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St. Petersburg Mayor Bill Foster finds himself an unwitting advocate of house flipping

Cavaleri bought apartment buildings that had bullet holes and broken glass. One cost $10,000 and is under contract for $185,000, he said.
Cavaleri bought apartment buildings that had bullet holes and broken glass. One cost $10,000 and is under contract for $185,000, he said.
Published May 10, 2012

ST. PETERSBURG — It's an irresistible pitch for a sagging real estate market.

Earn a 12 percent return! Learn how at a seminar at the Vinoy Resort! Do it now!

But the full-page ad that promotes house flipper Joe Cavaleri in this month's issue of the Northeast Journal gets better.

None other than St. Petersburg Mayor Bill Foster is photographed under the banner "Take Action Today! Like My Investors Have."

"It's a great investment," Foster is quoted as saying. "Joe and his team are really making a difference. I'm very impressed."

Huh? Is Foster endorsing house flipping, a real estate practice that spawned a frenzy in speculation that helped collapse the economy in 2008?

Foster insists he is no fan of flipping and said he knew nothing of the ad in the neighborhood publication.

"I didn't authorize the use of my name for marketing purposes," Foster said. "There's no way in the world I would ask people to invest in a for-profit company."

Foster is not an investor in Cavaleri's company.

So what gives?

Cavaleri acknowledged that the ad's layout could give that impression.

"We didn't have anywhere else in the print ad to put him," Cavaleri said. "Maybe I should take out, 'like my investors have' before his name. Then that's okay. Do you see anything wrong with that?"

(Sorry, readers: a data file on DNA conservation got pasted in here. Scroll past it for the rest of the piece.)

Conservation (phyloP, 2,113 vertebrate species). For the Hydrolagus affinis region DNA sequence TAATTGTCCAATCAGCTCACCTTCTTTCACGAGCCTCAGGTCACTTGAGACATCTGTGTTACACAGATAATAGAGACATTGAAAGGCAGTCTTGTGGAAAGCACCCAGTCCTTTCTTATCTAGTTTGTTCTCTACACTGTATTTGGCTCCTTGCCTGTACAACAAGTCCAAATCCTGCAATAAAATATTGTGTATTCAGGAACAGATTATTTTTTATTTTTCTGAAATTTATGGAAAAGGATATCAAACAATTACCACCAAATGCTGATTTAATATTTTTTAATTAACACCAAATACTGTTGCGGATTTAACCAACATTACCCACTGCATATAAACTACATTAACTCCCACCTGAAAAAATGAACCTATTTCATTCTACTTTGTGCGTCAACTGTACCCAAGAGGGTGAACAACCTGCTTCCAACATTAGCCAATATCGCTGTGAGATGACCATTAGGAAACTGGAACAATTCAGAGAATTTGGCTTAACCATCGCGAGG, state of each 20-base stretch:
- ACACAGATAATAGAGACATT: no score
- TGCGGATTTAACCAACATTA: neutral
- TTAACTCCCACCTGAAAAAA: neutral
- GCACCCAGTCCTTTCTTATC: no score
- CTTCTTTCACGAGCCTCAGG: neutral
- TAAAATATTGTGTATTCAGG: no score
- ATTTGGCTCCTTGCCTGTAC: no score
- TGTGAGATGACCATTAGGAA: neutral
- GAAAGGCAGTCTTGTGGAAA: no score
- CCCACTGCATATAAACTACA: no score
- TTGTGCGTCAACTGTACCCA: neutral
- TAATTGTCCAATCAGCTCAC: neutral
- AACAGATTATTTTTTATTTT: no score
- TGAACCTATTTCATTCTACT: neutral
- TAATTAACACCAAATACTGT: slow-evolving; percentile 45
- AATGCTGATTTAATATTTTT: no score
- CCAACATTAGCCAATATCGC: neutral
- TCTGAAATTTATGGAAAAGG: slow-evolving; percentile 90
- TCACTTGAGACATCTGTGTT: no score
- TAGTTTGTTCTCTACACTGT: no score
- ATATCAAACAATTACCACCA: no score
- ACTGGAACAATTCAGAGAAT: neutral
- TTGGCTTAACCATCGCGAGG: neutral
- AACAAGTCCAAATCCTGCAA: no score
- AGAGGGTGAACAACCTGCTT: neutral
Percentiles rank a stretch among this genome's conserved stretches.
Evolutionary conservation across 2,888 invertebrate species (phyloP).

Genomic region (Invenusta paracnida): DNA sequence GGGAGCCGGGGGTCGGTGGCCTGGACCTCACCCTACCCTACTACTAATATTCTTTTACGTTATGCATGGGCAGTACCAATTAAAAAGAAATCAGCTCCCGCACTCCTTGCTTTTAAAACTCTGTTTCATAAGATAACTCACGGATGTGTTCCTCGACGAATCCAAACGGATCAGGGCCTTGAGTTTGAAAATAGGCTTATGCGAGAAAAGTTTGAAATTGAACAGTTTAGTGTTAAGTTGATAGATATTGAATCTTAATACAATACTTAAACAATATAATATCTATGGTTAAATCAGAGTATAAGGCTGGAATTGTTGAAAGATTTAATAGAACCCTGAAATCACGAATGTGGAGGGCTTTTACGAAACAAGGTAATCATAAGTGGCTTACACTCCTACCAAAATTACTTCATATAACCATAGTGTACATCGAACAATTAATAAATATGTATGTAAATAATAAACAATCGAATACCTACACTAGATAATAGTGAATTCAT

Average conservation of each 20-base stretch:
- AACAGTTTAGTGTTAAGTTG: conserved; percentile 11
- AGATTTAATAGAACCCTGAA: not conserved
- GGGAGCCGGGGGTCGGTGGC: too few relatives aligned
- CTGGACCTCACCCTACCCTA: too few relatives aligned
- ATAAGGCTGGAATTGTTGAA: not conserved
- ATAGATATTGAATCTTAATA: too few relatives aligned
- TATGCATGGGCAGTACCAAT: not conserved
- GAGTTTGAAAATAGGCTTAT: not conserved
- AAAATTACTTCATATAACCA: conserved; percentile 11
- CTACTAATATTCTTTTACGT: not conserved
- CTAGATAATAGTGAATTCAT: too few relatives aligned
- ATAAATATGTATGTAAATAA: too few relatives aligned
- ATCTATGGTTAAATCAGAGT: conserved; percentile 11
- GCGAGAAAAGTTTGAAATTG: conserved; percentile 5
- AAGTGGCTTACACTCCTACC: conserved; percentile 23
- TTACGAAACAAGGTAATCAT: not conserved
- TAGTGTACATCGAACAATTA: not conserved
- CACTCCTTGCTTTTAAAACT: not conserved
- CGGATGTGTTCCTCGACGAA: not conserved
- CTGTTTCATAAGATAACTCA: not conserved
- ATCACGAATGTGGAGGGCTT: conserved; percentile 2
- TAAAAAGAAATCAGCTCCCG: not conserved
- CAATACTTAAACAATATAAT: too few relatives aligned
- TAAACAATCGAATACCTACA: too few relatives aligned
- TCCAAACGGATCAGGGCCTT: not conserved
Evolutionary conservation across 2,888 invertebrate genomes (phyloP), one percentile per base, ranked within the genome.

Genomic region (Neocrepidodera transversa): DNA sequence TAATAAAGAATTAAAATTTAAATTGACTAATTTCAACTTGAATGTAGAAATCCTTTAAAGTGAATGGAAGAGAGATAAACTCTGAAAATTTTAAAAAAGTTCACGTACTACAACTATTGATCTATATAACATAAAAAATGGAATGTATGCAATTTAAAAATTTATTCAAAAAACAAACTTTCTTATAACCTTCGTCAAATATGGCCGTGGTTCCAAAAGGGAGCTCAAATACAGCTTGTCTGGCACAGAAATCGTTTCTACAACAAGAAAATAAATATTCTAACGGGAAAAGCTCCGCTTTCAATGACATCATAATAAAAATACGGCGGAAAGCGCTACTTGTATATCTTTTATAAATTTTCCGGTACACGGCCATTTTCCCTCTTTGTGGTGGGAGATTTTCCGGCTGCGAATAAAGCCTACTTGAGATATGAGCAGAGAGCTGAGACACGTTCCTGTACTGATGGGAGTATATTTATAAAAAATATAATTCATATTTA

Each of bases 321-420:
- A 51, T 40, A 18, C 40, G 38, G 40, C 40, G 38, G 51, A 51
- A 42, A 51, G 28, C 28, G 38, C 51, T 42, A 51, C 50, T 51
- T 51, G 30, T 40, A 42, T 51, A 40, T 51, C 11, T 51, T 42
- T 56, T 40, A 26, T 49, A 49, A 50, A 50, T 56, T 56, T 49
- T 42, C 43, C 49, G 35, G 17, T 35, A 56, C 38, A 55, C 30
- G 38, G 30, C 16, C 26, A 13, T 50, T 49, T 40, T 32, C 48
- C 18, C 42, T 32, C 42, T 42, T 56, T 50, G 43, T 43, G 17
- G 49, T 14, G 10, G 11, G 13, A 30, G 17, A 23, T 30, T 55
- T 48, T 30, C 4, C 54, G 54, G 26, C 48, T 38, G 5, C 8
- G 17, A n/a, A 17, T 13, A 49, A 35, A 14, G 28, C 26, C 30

Well, there is the matter of Foster saying he didn't even endorse Cavaleri's company.

"We took what he said from the video," Cavaleri said. "You can go back and look and it's word for word. We didn't fudge anything."

• • •

The video in question aired on WSPF, St. Petersburg's television channel. Shot in February, it was the brainchild of City Council member Karl Nurse.

Nurse has long been concerned with the Melrose Mercy neighborhood, an area awash in foreclosed and abandoned homes north of Lake Maggiore. Nurse has spent months trying to get the city's housing department to change its strategy in rehabbing homes. Rather than fix up and buy homes individually, Nurse advocates a block-by-block approach.

It was in this troubled part of his district that he met Cavaleri, who started a company in 2009 called Community Development Network of Pinellas. Cavaleri and other investors snatch up distressed properties, fix them up, and flip them for a profit.

"I hate to use the term 'flip,' " Cavaleri said. "It has a negative connotation."

Whatever the term, Nurse liked what Cavaleri did on Russell Street. Cavaleri bought two four-unit apartment buildings ridden with bullet holes and smashed glass. One building he bought last year for $10,000. After a $140,000 rehab, it's now under contract for $185,000, Cavaleri said.

Nurse thinks this is exactly what the city needs.

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"This was a serious drug street," Nurse said. "And Joe had come in and did a first class rehab job. My interest was to encourage him to do more of that."

Nurse invited the city's TV station to give Cavaleri's work some free publicity. Foster tagged along.